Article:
And USA Today seems to believe in this magical world, because, in part, they offer this:
Marc Perrone, the president of the United Food and Commercial Workers International Union, said he thinks Biden could sign an executive order, using the Defense Production Act…
Of course he does.
But, not only is this “Defense Production Act” not provided for in their “Constitution”, that so-called “rule book” doesn’t grant the feds any power to “regulate” private business at all.
That’s because it’s PRIVATE, on private property, and all parties participating in the agreements do so of their own free will.
As MRCTV’s Eric Scheiner reminded in his Nov. 30 report on the NYC pub owner who declared his establishment an “autonomous zone” in his resistance against threats by the government, private property is supposed to be free of government meddling. The sole purpose of the very concept of “private property” is to allow for AUTONOMY, and anything that does not use tax money is PRIVATE. Period. It is supposed to be, by definition autonomous.
Just because a place is open to people who might want to engage in trade, that does not mean that the place is a “public” place. Public places use tax money, and private places don’t.
Joe doesn’t get this. Liz doesn’t get this. USA Today’s team who wrote their gushing piece in favor of heavy, expensive, fascistic federal impositions on meat packing plants – they don’t get this. But Reason’s Baylen Linnekin DOES get it, and he also understands the financial impact a Biden attack would impose.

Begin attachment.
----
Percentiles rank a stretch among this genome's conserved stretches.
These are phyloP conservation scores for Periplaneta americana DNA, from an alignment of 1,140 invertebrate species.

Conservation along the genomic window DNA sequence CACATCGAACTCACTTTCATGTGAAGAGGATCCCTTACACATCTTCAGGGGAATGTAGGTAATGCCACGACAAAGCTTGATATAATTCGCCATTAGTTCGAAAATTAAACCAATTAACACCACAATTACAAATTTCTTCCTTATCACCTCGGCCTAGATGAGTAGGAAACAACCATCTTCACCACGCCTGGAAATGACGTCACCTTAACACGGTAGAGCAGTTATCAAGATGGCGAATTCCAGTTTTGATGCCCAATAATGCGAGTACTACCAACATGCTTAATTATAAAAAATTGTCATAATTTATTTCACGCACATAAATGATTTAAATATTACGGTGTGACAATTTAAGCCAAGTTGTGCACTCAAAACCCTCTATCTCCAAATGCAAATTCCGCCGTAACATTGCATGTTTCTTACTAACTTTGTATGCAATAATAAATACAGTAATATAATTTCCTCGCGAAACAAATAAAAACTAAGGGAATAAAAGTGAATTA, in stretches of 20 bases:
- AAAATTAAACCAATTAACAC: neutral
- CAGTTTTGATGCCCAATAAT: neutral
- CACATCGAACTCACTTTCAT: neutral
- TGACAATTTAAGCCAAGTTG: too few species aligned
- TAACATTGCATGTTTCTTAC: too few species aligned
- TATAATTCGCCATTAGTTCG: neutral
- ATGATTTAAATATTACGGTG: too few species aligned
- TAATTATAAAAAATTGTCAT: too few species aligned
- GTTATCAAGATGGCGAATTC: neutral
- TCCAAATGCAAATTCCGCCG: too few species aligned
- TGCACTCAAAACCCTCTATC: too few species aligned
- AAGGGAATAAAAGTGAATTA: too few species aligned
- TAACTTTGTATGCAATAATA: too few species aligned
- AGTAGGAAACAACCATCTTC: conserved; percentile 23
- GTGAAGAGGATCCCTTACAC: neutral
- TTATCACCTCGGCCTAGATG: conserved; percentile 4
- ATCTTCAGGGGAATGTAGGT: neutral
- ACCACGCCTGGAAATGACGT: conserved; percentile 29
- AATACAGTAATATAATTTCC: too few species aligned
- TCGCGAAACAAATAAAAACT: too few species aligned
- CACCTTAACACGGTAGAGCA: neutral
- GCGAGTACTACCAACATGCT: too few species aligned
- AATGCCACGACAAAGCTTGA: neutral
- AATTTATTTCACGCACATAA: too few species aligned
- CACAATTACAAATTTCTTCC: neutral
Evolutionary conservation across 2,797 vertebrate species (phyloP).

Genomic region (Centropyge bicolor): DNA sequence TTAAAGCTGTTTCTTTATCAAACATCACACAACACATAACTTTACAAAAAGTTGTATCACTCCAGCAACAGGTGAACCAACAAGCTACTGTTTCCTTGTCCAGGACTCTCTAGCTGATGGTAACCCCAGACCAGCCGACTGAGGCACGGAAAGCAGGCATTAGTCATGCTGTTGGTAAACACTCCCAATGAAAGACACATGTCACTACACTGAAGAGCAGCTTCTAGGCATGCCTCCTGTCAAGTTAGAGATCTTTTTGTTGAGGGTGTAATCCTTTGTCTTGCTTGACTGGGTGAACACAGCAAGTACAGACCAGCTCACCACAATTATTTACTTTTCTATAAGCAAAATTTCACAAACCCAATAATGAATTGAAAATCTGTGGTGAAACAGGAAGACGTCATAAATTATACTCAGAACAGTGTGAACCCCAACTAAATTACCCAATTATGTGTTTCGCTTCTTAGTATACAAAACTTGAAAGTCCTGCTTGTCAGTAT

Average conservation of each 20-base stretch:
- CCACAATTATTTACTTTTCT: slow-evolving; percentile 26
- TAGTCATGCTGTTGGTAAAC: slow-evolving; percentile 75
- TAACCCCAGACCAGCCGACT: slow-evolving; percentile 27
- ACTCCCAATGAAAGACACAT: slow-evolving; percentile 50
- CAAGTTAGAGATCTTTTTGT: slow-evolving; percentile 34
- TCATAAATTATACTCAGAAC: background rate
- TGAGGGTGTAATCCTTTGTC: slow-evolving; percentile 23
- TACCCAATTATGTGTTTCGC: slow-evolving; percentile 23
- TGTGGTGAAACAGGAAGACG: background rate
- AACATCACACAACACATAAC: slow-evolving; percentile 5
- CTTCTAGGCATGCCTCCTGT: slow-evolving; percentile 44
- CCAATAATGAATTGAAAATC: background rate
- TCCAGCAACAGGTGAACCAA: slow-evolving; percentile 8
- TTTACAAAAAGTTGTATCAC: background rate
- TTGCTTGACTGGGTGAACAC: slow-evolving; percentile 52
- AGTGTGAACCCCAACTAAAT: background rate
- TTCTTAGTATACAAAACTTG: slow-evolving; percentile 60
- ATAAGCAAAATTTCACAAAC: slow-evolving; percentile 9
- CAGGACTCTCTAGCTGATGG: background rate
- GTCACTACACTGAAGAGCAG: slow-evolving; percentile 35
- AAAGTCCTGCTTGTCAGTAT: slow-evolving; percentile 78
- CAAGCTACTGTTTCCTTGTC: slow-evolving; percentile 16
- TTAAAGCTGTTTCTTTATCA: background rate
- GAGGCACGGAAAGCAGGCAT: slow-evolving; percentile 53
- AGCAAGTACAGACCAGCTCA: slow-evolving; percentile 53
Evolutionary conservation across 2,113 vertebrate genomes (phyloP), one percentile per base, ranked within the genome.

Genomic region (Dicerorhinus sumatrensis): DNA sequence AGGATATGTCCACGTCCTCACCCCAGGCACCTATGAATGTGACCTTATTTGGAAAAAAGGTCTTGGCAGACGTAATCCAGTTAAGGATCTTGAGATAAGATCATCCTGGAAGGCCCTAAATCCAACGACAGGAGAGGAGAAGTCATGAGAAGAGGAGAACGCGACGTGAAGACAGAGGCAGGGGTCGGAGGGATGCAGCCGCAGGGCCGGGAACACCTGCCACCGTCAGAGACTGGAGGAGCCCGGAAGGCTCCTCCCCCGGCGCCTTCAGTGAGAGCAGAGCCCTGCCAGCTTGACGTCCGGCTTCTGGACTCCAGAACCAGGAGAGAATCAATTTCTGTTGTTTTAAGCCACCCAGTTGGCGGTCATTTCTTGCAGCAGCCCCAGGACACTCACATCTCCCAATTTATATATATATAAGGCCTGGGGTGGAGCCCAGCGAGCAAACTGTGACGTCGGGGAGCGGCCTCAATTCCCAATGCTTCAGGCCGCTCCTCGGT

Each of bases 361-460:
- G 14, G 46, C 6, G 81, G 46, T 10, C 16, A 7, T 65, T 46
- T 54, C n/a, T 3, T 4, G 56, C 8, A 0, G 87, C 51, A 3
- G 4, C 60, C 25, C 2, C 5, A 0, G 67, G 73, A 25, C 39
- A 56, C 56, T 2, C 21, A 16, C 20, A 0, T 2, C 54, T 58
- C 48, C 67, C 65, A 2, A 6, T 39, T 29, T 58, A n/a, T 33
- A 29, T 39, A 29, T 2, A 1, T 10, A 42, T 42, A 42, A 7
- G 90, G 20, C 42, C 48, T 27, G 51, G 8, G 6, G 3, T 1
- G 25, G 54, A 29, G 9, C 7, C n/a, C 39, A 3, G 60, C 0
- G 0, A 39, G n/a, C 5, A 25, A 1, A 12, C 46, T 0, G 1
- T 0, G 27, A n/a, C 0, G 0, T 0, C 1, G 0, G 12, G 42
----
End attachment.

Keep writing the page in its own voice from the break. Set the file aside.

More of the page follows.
(W)hichever rules the Biden administration might impose, if they reduce worker density at meat plants that are already operating at capacity, then there simply won't be room—or jobs—for all of the workers that currently staff these plants.
That's because meatpacking plants are designed to maximize output while complying with existing rules. Changing the rules means changing the plants. That's not easy.
If Joe and Liz and the USA Today propagandists want meat plants to operate in a certain way, they don’t need to break the Constitution, they don’t need to order people around.
They can start their own businesses, see who wants to work there and who wants to buy from them, and leave others in peace.
Of course, peace is something they repeatedly have shown they don’t embrace.
They prefer "beefing up" government aggression that will raise prices and hurt poor people.
That's not healthy -- at all.